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~Past Event ~
2004 Information

Tsugaru Shamisen Performer,
(Third-generation Grand Master,
Rinshuei Kida

Matsuda-san 1  
Matsuda-san 2
"Photos courtesy of Mr. Matsuda"

Mr. Hiroshi Matsuda (his birth name) was born in 1947 in Hokkaido, the northernmost island in Japan.

After graduating from high school in Hokkaido, he moved to Aomori prefecture, the region and birthplace of Tsugaru Shamisen music, in the northern part of Japan's main island of Honshu. Since 1963, he has served as a policeman in Aomori prefecture and he continues to be a serving citizen of Aomori today. Mr. Matsuda started studying Tsugaru shamisen 22 years ago as an apprentice of the first grand master of Rinshuei Kida and became the 3rd Grand Master Rinshuei Kida in 1998. Currently he is teaching shamisen, and performing in many areas in Aomori.

One of the unique styles of his playing is called tataki shamisen, which means using a large plectrum for striking and plucking the strings, similarly to a percussion beat, and playing melodies at the same time. One of the unique sounds of playing Tsugaru shamisen is improvisation like jazz music, which becomes a free interpretation of the sound. The player plays around original melodies and ad-libs around the music structure, in a sense that becomes more of a free style of the individual's sound.

Mr. Matsuda's passion for playing Tsugaru shamisen will continue after his early retirement from the police department in a couple of years. After his retirement, he would like to devote his time to performing and also teaching, not only in Japan, but in foreign countries as well to bring them the exciting sound of Tsugaru shamisen.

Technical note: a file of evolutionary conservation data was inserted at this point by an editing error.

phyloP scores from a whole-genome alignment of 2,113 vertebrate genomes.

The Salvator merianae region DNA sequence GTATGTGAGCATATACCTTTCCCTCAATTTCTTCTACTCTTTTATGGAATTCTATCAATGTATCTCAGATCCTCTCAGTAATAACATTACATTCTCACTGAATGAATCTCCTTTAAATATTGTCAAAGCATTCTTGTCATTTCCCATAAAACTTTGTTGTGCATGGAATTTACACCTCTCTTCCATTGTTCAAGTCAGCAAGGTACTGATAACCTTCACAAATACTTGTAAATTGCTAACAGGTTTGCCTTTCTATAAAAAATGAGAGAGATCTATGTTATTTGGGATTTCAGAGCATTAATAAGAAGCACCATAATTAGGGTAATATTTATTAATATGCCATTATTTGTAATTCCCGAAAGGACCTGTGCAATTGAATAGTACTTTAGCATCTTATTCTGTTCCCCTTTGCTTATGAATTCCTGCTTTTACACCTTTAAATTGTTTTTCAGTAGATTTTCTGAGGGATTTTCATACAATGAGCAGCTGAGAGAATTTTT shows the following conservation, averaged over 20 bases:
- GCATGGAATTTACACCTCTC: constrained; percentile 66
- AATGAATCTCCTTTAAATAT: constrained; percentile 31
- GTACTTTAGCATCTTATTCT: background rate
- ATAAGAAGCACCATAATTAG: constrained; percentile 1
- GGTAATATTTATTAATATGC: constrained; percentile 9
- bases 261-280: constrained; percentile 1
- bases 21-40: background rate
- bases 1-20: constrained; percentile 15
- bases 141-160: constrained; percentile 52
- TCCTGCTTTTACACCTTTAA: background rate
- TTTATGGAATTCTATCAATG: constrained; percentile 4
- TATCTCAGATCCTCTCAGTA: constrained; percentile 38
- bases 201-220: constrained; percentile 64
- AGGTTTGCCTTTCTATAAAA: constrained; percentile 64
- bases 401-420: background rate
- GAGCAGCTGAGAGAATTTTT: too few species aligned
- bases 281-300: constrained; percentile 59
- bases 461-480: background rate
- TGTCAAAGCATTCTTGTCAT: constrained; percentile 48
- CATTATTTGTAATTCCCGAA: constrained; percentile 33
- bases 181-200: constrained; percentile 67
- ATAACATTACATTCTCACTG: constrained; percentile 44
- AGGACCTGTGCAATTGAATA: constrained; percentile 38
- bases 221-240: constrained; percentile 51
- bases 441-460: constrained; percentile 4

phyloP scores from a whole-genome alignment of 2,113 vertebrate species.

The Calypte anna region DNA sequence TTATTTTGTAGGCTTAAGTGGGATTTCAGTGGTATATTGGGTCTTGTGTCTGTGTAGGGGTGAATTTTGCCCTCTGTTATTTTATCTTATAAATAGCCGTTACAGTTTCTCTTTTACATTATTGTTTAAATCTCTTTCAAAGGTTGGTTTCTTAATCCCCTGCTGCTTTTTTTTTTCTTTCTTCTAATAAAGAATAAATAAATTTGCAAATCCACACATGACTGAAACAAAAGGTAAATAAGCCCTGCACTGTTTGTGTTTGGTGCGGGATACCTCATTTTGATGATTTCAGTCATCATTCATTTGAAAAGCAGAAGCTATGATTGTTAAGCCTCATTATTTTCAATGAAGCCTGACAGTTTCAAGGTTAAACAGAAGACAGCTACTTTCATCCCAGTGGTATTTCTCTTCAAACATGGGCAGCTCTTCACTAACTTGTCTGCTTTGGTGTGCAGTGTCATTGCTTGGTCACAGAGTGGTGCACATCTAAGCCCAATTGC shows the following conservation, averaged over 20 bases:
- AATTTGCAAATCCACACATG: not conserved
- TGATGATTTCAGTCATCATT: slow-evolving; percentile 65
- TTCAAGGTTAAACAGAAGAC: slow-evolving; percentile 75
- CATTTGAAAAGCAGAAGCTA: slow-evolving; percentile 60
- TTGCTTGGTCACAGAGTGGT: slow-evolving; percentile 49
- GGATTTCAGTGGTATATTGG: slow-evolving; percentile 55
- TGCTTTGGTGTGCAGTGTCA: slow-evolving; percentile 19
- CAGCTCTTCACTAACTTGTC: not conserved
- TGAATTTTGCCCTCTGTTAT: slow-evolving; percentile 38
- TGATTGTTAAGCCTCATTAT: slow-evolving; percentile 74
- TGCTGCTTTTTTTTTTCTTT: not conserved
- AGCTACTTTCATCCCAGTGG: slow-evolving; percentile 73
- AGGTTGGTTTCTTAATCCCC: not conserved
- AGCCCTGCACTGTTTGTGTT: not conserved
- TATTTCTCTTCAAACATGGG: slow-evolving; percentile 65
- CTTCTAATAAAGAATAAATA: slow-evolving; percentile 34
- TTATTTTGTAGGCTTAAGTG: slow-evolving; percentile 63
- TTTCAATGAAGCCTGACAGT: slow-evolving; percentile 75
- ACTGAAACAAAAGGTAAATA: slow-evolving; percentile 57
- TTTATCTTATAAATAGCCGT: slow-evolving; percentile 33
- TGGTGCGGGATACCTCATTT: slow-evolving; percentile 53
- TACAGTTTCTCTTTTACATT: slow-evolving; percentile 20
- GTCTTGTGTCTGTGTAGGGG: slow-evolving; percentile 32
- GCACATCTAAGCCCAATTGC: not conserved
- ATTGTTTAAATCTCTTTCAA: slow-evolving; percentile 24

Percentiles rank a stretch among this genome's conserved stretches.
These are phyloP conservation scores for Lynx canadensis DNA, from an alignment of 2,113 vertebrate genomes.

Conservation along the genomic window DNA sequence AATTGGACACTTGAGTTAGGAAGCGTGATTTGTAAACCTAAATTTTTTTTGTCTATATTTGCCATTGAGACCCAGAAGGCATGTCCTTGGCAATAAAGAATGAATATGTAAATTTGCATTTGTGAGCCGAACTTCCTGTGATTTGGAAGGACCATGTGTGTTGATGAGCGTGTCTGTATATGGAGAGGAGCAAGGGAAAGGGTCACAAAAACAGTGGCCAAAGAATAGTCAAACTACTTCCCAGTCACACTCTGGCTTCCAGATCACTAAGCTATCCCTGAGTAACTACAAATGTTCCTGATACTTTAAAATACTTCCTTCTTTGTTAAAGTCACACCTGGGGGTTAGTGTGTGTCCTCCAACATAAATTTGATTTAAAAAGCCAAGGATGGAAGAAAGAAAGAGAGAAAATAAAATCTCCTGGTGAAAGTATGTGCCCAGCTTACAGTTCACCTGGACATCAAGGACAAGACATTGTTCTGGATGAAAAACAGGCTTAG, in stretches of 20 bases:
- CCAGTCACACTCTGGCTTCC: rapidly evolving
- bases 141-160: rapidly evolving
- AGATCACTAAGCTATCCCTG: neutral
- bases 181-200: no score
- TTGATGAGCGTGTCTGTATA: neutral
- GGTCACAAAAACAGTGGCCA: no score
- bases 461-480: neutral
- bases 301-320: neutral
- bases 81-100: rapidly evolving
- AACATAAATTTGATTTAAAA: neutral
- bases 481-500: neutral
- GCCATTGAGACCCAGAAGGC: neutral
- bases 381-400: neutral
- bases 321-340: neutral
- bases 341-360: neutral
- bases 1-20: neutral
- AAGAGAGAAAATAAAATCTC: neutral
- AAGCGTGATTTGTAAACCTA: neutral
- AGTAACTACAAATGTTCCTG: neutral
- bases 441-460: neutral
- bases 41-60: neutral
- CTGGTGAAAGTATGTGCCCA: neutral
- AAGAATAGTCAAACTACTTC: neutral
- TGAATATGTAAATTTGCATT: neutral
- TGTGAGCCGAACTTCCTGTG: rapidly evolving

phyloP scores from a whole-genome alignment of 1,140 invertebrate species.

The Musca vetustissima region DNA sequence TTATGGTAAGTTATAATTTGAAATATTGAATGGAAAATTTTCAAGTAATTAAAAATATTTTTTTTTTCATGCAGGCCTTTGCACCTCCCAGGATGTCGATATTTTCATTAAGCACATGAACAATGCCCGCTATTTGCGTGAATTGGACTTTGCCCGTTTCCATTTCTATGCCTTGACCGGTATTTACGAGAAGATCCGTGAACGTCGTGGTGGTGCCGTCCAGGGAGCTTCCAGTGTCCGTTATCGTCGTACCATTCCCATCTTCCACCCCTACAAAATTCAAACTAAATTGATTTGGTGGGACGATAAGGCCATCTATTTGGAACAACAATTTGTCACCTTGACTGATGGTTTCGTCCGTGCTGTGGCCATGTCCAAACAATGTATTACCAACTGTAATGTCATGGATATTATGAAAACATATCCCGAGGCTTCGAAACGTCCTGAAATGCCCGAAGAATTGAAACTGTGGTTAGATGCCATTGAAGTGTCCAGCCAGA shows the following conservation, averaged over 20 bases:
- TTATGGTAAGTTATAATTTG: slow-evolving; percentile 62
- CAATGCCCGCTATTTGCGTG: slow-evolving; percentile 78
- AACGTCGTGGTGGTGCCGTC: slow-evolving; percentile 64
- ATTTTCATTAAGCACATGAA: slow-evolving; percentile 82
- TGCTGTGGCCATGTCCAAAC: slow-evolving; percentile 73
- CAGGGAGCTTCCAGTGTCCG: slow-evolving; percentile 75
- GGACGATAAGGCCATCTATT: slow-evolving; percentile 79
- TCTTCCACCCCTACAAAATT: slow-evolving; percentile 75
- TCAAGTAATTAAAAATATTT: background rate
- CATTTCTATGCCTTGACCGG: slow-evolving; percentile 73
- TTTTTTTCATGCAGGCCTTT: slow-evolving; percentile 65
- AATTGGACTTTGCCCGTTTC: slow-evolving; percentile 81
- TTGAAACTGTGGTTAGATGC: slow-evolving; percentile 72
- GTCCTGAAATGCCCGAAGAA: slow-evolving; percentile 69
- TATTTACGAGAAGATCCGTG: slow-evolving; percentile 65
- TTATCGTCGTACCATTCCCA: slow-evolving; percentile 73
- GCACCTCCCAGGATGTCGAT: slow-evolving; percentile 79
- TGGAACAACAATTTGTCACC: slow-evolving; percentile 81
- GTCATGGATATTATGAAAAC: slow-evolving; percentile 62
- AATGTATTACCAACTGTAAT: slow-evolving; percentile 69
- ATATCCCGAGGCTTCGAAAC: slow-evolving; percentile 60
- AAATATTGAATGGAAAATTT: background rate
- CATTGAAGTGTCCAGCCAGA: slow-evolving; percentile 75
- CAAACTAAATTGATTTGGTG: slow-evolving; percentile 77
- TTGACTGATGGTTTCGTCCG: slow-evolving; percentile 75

Traditional three-stringed plucked lute instruments called shamisen, and samisen music, were developed as a new instrument in Japan around the time of the sixteenth century through the nineteenth century, and mostly were played in the theater as an accompaniment rather than as a lead instrument. Tsugaru shamisen was developed among the Bosama, blind itinerant performers in the Tsugaru region, starting at the end of the Edo era approximately 120 years ago. Bosama entertained throughout the year, performing in small villages to which they traveled by foot. Tsugaru shamisen developed and eventually emerged as a solo instrument.

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